Questions Dog Nokia-Siemens Networks
Nokia seems to be doing everything right in the mobile handset business, but in its lower-profile telecom infrastructure unit, the Finnish company is demonstrating that it's mortal, too. Nokia Siemens Networks (NSN), a 50-50 joint venture with Germany's Siemens (SI) that is managed by Nokia (NOK), is suffering some of the same problems as its beleaguered rival, Alcatel-Lucent (ALU).
NSN's problems are not as grave (BusinessWeek.com, 9/28/07) as Alcatel-Lucent's. But like the Franco-American venture, NSN is trying to manage the aftermath of a merger while coping with increased competition from Asia and severe price pressure. And NSN has a problem Alcatel-Lucent doesn't: a major bribery scandal inherited from the Siemens half of the business.
Nokia watchers are concerned. Jari Honko, deputy head of research at Helsinki-based eQ Bank (EQO1V.HE), cut his rating on Nokia shares to "reduce" on Sept. 21 in part because of worries NSN could burden Nokia earnings. "Nokia is doing so well in handsets, that's where the big money is looking at the moment," Honko says. "I'm nervous investors haven't paid that much attention to NSN." Honko expects NSN to post a loss of $60 million in the third quarter on sales of $5 billion.
An Exit for Siemens?
To be sure, that result would be a vast improvement over the $1.8 billion loss NSN reported in the second quarter, which was loaded with restructuring charges and other costs associated with the newly consummated merger. But the loss stands in stark contrast to the $2.7 billion operating profit generated by Nokia's other divisions in the second quarter. Nokia will report third-quarter earnings Oct. 18.
To further complicate the situation, Siemens may be trying to exit the tieup. New Siemens Chief Executive Officer Peter Löscher, barely three months in office (BusinessWeek.com, 7/2/07), may try to sell the company's stake in NSN and other noncore units to concentrate on more profitable businesses such as power generation and medical technology, German business magazine Wirtschaftswoche reports in its Oct. 1 issue.
If so, Nokia might have little choice but to buy the stake, draining cash resources from faster-growing businesses just as the company is pushing hard to move into mobile Internet services (BusinessWeek.com, 8/29/07). Spokesmen for Siemens and Nokia declined to comment.
Exploited by Rivals
Even if NSN weren't dealing with partnership issues, it would be facing a tough market. The emergence of Asian infrastructure providers, particularly China's Huawei Technologies, has put pressure on prices, making it difficult for companies to be profitable even when sales are rising. "The competitive environment is expected to continue keeping a leash on margins," says Devina Mehra, chief global equity strategist at Mumbai's First Global Securities.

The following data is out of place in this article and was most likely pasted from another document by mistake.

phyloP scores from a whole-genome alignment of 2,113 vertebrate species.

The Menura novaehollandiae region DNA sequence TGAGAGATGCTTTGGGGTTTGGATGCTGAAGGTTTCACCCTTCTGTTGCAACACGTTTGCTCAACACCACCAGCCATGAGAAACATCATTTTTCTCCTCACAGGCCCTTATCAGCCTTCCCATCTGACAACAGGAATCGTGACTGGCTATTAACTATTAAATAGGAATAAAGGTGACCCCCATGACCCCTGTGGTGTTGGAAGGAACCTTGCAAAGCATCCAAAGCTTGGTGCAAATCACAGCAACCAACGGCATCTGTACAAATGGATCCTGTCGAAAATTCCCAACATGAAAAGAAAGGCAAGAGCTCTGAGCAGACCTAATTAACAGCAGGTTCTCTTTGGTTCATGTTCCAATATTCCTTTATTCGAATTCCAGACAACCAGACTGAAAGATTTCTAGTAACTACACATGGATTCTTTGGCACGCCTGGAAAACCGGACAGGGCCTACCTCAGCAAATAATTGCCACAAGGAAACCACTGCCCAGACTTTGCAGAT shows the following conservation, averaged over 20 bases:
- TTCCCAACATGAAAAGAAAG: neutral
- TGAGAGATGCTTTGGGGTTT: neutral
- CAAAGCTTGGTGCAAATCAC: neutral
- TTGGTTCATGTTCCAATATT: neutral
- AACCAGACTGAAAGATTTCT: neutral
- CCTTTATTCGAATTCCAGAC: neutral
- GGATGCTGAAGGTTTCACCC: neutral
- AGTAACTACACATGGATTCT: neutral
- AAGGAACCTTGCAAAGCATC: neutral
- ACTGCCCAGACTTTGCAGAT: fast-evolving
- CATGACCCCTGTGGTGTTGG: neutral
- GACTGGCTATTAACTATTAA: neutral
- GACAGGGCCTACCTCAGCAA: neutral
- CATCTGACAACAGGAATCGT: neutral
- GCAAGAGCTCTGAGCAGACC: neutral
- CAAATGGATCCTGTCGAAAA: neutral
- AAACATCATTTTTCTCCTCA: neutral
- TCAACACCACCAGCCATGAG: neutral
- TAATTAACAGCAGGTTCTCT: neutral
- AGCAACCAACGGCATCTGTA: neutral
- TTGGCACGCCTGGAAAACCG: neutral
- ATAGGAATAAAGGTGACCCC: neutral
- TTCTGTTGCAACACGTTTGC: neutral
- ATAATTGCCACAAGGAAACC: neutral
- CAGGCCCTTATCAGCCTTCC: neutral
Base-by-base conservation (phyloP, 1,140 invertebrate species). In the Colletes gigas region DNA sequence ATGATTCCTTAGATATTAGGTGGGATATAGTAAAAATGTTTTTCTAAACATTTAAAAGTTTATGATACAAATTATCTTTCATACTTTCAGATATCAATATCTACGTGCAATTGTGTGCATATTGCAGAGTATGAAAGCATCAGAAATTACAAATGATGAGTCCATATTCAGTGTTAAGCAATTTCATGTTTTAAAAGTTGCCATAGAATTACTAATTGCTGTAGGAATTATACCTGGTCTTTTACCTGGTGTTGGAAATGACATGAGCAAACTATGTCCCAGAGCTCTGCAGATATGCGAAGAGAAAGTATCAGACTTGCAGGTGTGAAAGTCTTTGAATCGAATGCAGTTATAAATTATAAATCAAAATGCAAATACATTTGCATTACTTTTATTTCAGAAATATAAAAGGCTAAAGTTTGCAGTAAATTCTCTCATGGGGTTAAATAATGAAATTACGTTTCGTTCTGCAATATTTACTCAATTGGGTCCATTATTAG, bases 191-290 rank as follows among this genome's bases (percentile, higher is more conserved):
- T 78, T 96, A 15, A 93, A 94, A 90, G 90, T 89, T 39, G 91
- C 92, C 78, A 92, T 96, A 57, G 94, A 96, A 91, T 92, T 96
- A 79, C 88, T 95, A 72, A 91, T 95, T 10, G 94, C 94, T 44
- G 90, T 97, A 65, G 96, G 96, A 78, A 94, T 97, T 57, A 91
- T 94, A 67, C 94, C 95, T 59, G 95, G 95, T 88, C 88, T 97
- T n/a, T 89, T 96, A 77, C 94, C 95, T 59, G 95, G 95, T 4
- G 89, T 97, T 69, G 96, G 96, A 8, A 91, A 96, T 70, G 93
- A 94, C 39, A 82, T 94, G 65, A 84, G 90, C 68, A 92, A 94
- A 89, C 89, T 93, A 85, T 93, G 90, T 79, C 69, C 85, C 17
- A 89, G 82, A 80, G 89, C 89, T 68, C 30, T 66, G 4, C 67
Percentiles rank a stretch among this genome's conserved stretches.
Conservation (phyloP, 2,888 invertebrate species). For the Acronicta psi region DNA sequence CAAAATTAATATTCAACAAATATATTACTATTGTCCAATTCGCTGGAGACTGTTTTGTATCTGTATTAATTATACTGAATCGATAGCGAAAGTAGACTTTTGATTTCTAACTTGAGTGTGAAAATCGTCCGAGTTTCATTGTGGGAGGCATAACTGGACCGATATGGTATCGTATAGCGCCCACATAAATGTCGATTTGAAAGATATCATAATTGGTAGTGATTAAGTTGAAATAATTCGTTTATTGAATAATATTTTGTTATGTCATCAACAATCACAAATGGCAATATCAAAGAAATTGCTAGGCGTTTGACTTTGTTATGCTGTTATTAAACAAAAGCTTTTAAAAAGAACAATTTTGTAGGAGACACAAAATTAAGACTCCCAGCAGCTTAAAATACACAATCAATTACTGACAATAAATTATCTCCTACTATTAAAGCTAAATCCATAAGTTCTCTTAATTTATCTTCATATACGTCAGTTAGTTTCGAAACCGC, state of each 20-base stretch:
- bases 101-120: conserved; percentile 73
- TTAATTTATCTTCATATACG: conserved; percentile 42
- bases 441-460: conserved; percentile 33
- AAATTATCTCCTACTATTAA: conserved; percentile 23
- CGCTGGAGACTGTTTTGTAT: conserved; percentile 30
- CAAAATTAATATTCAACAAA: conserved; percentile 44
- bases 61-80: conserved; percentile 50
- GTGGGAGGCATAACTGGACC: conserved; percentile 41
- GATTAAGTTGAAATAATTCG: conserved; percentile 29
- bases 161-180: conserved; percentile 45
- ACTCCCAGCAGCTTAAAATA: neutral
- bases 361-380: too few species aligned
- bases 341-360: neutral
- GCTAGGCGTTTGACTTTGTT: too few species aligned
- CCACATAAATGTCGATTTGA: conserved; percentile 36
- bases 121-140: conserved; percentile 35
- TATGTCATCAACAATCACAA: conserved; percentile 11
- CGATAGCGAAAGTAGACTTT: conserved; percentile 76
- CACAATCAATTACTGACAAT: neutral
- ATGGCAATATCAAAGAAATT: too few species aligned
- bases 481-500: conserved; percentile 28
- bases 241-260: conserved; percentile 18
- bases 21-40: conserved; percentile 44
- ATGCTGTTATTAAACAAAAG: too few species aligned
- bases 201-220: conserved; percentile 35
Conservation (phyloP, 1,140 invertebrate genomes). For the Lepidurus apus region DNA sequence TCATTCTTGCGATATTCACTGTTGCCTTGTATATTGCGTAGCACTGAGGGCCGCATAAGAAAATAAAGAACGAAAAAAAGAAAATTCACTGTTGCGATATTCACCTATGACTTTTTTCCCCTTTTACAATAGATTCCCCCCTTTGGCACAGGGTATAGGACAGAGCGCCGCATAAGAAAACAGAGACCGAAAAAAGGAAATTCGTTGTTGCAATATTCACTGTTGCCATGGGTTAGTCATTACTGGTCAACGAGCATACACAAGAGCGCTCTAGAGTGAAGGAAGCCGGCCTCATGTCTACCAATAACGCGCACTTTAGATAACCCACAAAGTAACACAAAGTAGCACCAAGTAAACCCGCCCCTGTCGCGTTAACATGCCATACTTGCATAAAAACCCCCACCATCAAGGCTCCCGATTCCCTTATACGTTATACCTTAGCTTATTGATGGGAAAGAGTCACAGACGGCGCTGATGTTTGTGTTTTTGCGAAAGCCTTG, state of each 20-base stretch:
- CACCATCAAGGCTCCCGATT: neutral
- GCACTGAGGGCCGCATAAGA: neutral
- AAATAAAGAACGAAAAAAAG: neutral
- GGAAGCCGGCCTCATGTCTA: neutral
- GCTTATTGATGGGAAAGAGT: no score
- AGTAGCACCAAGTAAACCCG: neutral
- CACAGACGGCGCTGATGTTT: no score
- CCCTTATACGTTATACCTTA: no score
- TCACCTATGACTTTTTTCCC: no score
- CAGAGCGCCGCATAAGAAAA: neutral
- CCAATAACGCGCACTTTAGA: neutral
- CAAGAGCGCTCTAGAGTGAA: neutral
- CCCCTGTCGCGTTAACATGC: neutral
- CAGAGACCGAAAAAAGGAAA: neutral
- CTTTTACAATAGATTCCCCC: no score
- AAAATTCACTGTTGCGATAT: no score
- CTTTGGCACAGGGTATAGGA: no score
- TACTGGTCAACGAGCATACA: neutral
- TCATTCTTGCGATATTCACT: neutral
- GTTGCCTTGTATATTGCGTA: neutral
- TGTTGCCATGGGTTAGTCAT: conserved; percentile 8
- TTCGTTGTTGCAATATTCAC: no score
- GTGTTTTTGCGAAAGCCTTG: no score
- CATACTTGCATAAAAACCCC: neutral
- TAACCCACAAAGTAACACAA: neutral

At the same time, Sweden's Ericsson (ERIC) has been gleefully exploiting its rivals' weakness to expand its lead in wireless infrastructure, the fastest-growing part of the telco equipment industry. Ericsson commanded 28% of the $60 billion wireless market at the end of last year, according to market watcher Gartner (IT).
And Ericsson is particularly strong in fast-growing emerging regions, holding more than half of the African equipment market (BusinessWeek.com, 9/18/07), for example. Siemens and Nokia combined were a close second in wireless equipment globally, with 27% of the market at the end of 2006, but have probably given up share since then.
Cleaning Up Its Reputation
For the NSN marriage to work, Nokia must employ the same management skill that gave the company dominance (BusinessWeek.com, 7/19/07) in handsets. A quick turnaround will be difficult, because phone companies replace equipment more slowly than consumers replace phones. But there may be some factors in NSN's favor. Price pressure in Europe, the largest market for equipment, may be easing. Huawei is finding it can't afford, long term, to buy market share by undercutting rivals on price, says Gartner analyst Sylvain Fabre.
And while Siemens CEO Löscher's possible plans to get out of the NSN venture may be a headache for Nokia, he is moving decisively to clean up a massive bribery scandal that weighs on the business. Managers of Siemens' former communications division, most of which is now part of NSN, face accusations they paid hundreds of millions to foreign officials to win business. The scandal is a distraction for NSN management and delayed completion of the merger for several months.
Löscher seems determined to expose internal wrongdoing—in September, he appointed a new Siemens board member to tighten internal controls. As long as he can restore calm in the former Siemens units, the effect on NSN sales should be fairly limited. Customers look first and foremost at the products, and NSN's products are competitive, analysts say. "Hardly anyone would question the technology," says Dan Bieler, director of consulting, European telecommunications & networking, at IDC in Munich. But in a tough market, that's no longer enough.